These words were spoken by Dan at Dad's funeral, April 12, 2005.

Donald D. Holle 1921-2005

You only get one Dad. I'm so very glad for the one I got.

Teacher, leader, advocate. Authority figure, role model, expert in all things, mentor, and sometimes adversary, but always a friend.

There are many things to recall as we celebrate his life. I'd like to talk just a couple minutes about things that defined my dad for me... things that, one way or another, he passed along to all of us.


In fact, I'd go farther than that, and say he was absolutely passionate about principles and pointedly ignored putting on appearances.

This combination of traits would have made him a terrible salesman, lawyer, or politician... and, not surprisingly, these were not his favourite people. But this combination of traits made him a great dad.

Dad was born many years before the term "Political Correctness" was coined, and at times, he was a man of his era.

Dad's hero was not a manager or a cult figure, but rather the guy in the back room making it all happen.

He passed on some of these traits to his kids.


He engaged each new task as if the world depended on it. He built two family homes, and in carrying out these tasks he "did it right" -- even in cases where nobody would ever see or be able to tell the difference, he did the right thing under the covers -- once again, principles, not appearances.

Corey tells me that "Don Holle" has become a verb in the English language. To "Don Holle" a task is to totally concentrate on it, do it to the fullest, leave nothing to chance, and do it in a way that will last forever.

This is another trait he passed on to his kids, especially Dean.


He wasn't one to delegate; he was one to do. It didn't particularly matter to him if it was his problem or yours. If he could help, he'd just step in and roll up his sleeves.

Remember when Barb moved into her home in Jacksonville...? We wandered around, seeing the empty rooms and the things that needed work... there were some serious issues with the plumbing. Me? I flew back to Europe and got on with my life.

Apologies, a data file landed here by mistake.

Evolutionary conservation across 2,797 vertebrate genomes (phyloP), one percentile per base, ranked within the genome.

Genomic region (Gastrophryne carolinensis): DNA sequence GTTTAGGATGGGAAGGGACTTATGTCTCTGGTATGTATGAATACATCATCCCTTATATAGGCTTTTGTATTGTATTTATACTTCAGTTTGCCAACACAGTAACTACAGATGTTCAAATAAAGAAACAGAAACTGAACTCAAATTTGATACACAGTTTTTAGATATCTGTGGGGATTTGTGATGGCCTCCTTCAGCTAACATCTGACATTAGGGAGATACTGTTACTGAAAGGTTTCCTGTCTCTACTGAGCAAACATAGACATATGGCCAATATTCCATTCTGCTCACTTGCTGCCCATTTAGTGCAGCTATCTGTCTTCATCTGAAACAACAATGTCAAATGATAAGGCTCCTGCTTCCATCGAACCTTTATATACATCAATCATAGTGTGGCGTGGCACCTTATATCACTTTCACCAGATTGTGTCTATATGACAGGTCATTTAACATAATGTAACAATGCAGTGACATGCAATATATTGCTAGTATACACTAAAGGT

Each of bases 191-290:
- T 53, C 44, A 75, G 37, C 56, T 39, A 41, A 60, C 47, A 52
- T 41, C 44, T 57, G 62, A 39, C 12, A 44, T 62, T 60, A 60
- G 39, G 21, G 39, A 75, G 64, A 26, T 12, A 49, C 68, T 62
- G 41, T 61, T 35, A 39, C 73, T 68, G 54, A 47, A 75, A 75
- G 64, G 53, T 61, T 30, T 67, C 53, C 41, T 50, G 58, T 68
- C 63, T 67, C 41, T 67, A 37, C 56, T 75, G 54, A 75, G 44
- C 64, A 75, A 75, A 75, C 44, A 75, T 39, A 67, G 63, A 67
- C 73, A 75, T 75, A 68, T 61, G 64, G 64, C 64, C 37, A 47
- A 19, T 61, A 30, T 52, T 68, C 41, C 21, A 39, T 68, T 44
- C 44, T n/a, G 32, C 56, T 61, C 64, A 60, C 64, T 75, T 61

Dad, however, had a different reaction. The next weekend, Dad showed up in his Chevy Suburban full of copper tubing and tools, and the "crew" set about their task... running pipes, knocking down walls where required, and so forth. The plumbing which took decades to go wrong took a weekend to fix. In some cases he'd identified particular challenges the previous weekend, had taken measurements, had planned a creative solution, and was able to carry out those plans.

Dean and Doug have similar stories... many of them. Dad would just show up with the tools, the parts, the plan... often thought out in considerable detail.

This is another trait that he passed on to his kids.


When I got the news that he was gone, I went for a walk in the woods near our home. Although I was 5000 miles away, it seemed I was in Burlington Woods in Naperville again... the trees and plants that Dad had taught us about were all around me.

Dad was an outdoors guy. He was happy outdoors, in the woods. This, too, he passed on to his kids, especially Doug and I. Dad took us boys on a long trip to the Rockies when we were in our teens... a trip which led to many other road trips out West for us boys, trips which started me on a long love affair with the mountains.

Dad enjoyed science and technology, both as a participant and an observer. He experimented with electronics through his youth, and continued to learn, keeping ahead of us kids in matters of trees, birds, astronomy, and other things.

Dad passed his interest and knowledge of electronics and automotive technology on to his children.


Dad took his love of country to heart. It influenced his politics and personal philosophy, the magazines and books he read, the radio stations he listened to... patriotism was woven into the fabric of his life. When I tried to coax him to visiting us on the far side of the Atlantic, he responded by saying, "Why would I do that when I haven't seen all of the United States yet?".